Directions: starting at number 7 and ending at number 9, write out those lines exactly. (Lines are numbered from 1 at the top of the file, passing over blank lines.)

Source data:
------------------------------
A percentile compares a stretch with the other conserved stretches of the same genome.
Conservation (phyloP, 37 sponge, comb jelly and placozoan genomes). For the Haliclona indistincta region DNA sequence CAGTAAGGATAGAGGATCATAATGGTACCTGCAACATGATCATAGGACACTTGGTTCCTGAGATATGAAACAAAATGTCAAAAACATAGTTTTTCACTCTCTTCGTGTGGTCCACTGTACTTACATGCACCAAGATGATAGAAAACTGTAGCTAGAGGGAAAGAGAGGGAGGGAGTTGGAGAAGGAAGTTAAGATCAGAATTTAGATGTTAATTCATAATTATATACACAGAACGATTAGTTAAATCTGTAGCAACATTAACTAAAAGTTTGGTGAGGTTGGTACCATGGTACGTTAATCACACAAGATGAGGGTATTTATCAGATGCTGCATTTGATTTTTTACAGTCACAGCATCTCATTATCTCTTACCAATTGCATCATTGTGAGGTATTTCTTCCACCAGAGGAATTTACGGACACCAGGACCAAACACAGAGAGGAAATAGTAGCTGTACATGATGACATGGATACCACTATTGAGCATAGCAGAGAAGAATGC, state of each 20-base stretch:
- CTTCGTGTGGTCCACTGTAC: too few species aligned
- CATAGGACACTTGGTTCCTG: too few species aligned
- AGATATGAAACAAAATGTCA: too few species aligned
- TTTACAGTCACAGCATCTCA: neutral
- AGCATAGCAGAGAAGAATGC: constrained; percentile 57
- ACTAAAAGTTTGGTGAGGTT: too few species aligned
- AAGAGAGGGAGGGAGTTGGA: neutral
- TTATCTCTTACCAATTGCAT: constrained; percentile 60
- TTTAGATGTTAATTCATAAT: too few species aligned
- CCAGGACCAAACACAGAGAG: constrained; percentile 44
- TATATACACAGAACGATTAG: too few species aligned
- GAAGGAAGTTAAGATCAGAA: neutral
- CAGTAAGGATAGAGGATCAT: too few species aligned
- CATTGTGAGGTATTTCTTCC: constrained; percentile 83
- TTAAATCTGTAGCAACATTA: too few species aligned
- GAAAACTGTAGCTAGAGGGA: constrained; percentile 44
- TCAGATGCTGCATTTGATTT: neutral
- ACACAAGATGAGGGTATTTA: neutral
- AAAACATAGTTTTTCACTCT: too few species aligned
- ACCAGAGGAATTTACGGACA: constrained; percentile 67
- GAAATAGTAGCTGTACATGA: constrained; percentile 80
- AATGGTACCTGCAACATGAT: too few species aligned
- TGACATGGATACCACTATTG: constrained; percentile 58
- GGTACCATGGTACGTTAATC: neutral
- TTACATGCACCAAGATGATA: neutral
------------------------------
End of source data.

- AGCATAGCAGAGAAGAATGC: constrained; percentile 57
- ACTAAAAGTTTGGTGAGGTT: too few species aligned
- AAGAGAGGGAGGGAGTTGGA: neutral